The hospital, with 541 beds, is part of four-hospital Saint Thomas Health Services, a member of Ascension Health, a Roman Catholic organization that is the largest not-for-profit health system in the nation. In 2010, Saint Thomas Health Services announced plans to double the number of outpatient rehabilitation clinics it operates in the next 18 months. In 2009, it announced an expansion of its neurosciences division. The hospital has 1,800 employees and 750 physicians on staff. Among many distinctions, the hospital won the American Stroke Association’s "Get With The Guidelines" Stroke Gold Performance Achievement Award in 2009.


St.Vincent Indianapolis Hospital (Indianapolis)

This 747-bed quaternary-care hospital is part of St.Vincent Health, one of the largest employers in the state, with more than 11,500 employees and 2,500 physicians. In 2010, the Care Group, the largest cardiology practice in the nation, with 135 physicians, joined St. Vincent Health. The system also owns three tertiary-care hospitals, seven critical access hospitals, seven specialty hospitals, several joint-venture partners and clinical affiliates. In Nov. 2009, it acquired minority ownership in Indiana Orthopedic Hospital from OrthoIndy, a physician-owned company. St.Vincent Health has been working with orthopedic surgeons to create a management company providing orthopedic services to hospitals across Indiana.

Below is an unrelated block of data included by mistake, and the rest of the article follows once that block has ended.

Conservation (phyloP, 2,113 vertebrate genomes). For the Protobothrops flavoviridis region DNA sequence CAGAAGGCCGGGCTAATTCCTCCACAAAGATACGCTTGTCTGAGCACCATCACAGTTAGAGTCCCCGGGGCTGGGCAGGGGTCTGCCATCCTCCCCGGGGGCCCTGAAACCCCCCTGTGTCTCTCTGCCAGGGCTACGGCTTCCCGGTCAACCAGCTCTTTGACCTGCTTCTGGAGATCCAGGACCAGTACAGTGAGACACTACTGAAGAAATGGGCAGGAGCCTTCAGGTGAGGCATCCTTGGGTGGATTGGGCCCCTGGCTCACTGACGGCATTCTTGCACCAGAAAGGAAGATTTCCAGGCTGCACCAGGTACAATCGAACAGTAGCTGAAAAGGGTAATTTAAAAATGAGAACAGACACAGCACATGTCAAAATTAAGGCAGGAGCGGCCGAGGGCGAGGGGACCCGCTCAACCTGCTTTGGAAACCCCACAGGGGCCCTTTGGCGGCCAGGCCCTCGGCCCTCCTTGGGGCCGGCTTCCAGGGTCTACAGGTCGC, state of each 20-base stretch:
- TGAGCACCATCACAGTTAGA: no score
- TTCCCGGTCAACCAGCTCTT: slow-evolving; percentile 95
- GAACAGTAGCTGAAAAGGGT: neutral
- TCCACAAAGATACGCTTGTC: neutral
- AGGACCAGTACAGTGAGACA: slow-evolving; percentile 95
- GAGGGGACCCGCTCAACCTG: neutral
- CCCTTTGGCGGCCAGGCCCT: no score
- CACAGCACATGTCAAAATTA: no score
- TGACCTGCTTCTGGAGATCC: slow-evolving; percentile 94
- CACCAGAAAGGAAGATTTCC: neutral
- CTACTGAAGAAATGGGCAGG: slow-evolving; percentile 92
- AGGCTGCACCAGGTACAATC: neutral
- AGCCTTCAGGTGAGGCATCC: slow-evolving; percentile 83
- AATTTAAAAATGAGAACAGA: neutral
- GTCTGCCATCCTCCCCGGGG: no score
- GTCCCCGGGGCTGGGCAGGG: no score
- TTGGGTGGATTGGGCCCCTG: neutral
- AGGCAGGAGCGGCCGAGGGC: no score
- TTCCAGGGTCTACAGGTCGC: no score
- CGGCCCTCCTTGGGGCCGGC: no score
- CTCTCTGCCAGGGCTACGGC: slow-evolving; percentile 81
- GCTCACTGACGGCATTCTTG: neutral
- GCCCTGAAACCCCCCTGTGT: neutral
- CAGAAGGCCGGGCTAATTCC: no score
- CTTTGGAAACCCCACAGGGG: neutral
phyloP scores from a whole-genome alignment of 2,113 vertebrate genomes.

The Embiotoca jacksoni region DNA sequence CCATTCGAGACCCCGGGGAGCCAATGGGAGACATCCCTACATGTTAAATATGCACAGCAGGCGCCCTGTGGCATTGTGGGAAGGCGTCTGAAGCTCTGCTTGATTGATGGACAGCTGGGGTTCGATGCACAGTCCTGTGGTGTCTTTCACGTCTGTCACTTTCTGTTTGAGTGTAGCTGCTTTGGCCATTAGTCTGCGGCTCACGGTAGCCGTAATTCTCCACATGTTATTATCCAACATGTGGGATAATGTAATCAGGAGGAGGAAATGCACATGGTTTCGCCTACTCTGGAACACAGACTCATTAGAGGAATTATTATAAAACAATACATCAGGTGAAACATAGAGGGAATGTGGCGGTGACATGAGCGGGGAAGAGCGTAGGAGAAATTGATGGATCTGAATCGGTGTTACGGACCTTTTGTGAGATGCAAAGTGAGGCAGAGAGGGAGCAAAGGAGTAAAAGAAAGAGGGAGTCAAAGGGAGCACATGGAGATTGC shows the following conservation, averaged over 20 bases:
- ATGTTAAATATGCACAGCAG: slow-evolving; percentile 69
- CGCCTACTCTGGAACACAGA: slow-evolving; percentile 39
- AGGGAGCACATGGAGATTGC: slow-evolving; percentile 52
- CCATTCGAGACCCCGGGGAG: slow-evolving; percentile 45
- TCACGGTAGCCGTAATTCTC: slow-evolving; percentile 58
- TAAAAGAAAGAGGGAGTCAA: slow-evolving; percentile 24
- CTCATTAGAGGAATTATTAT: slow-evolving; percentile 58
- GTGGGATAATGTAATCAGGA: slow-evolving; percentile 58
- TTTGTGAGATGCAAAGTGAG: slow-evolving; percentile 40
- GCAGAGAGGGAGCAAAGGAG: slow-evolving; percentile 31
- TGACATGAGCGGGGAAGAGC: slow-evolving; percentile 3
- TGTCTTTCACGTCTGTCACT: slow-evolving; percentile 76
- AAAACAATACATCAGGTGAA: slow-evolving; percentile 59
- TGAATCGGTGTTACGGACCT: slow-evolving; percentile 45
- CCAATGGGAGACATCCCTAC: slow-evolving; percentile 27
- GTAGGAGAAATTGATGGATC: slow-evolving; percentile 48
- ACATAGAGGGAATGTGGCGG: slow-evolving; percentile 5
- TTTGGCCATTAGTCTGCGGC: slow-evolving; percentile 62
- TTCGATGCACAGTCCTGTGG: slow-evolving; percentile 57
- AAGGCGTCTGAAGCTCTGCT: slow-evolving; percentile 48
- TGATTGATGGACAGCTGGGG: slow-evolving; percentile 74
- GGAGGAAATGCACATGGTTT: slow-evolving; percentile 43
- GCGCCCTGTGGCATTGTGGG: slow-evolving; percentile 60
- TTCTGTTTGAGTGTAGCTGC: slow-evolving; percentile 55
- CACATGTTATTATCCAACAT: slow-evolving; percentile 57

Sanford USD Medical Center (Sioux Falls, S.D.)

With 545 licensed beds, the hospital is the flagship of Sanford Health, the largest employer in the Dakotas, with 30 hospitals and a network of clinics serving five states. It changed its name from Sioux Valley Hospitals & Health System in 2007 upon receiving $400 million gift from businessman T. Denny Sanford. In 2010, Sanford recruited 75 physicians, announced plans to acquire an 80-bed hospital in Minnesota, build a new clinic in North Dakota and open two new hospitals in Minnesota and North Dakota. Among other distinctions, the medical center received national recognition for hip and knee replacement excellence from the Blue Cross and Blue Shield Association in 2010.


Spectrum Health Butterworth Hospital (Grand Rapids, Mich.)